As the film closes, the voiceover provides a tribute to these women and their accomplishments: “But one thing was certain: they had forged a new frontier on the soccer field and demonstrated to a nation of young women that anything was possible, if only they dared to dream it.” According to Dare to Dream, these five players overcame personal setbacks, professional challenges, and sports rivals. Their accomplishments supposedly even raised women athletes to equal levels with their male counterparts as Cat Reddick, a younger national team player adds, “Women are accepted as athletes as much as men are now.”
While Dare to Dream was released in 2005 and produced by the HBO sports division, Jenny Mackenzie’s Kick Like a Girl (2009) is an independent production shown under the HBO documentary division in May 2009. Kick Like a Girl focuses on girls’ soccer team The Mighty Cheetahs, which swept 18 games against the other girls’ teams in one season. In the second year, the team played girls’ teams a year older and again swept the season. The girls needed some competition, and their coach Mackenzie made a bold move: “I wanted them to experience winning as well as losing as well as tying, so I thought, ‘Well, why don’t we enter the boys division?’”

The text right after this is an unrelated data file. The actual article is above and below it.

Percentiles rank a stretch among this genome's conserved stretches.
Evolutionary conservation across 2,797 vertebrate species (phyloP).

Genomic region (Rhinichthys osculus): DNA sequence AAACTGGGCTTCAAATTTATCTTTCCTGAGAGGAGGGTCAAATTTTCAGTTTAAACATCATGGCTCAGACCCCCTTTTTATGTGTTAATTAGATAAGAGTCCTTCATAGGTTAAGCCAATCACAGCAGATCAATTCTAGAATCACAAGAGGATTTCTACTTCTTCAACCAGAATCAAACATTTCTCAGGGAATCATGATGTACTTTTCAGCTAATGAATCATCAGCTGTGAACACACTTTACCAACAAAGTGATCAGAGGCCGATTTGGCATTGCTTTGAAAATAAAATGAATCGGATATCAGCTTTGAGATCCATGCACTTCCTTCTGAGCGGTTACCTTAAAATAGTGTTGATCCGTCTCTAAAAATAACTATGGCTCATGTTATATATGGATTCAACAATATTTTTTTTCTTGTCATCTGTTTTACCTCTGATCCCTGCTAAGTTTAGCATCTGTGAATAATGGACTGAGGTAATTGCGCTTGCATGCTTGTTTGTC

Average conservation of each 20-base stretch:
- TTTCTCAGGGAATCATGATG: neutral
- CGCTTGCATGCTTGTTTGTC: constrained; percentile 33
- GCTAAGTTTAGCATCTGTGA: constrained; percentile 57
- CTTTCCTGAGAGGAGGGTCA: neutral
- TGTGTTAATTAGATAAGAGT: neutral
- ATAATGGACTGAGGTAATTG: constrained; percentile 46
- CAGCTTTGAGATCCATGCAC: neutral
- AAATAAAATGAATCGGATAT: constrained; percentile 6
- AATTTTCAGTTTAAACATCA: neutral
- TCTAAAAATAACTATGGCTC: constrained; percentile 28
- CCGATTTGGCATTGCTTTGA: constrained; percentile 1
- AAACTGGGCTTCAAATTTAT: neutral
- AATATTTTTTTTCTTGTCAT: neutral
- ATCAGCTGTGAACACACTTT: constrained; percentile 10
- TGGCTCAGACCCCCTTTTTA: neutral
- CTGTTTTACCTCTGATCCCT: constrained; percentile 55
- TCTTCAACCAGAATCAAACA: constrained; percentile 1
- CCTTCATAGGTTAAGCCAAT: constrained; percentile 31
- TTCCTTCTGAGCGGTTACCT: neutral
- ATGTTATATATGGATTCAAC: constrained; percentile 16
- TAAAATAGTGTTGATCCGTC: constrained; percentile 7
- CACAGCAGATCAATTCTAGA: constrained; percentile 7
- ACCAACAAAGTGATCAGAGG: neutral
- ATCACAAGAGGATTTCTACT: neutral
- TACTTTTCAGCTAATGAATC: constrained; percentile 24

A majority of the film gets told through the words of Lizzie, Mackenzie’s daughter. Kick Like a Girl mentions briefly Lizzie’s personal struggle with juvenile diabetes, which she was diagnosed with at age 4. The management of the disease requires several “pokes” per day to measure blood sugar, as well as insulin injections before eating. Lizzie explains how her parents taught her that she can do anything she wants, with or without diabetes, thereby exerting her success over this personal setback.
The film follows a similar arc as Dare to Dream by recounting each game in the nine-match season. At first, according to Lizzie, “We were a little nervous playing the boys but after a couple minutes it was just like the same old stuff.” Moving and still footage shows portions of each game as the onscreen scoreboards tick off each team’s goals. The Mighty Cheetahs started strong with winning three in a row before tying the fourth game. By the fifth game the competition gets more aggressive, and Lizzie comments, “There were more fouls on the field, but the ref didn’t seem to be calling them.” The team ended the season losing two more games and winning two more games. Lizzie explains, “We didn’t want the season to end because we were having so much fun.”
Either way, Kick Like a Girl follows similar themes in Dare to Dream. It draws on overcoming personal obstacles and on ignoring popular assumptions in order to succeed. It also follows the sports narrative of winning becoming the ultimate goal, but revising it to include the possibility of having fun while playing, too. Both films possess a very positive and encouraging message about the role of women and girls in soccer, even going so far to suggest that women and girls have attained equal status as men and boys on the soccer field.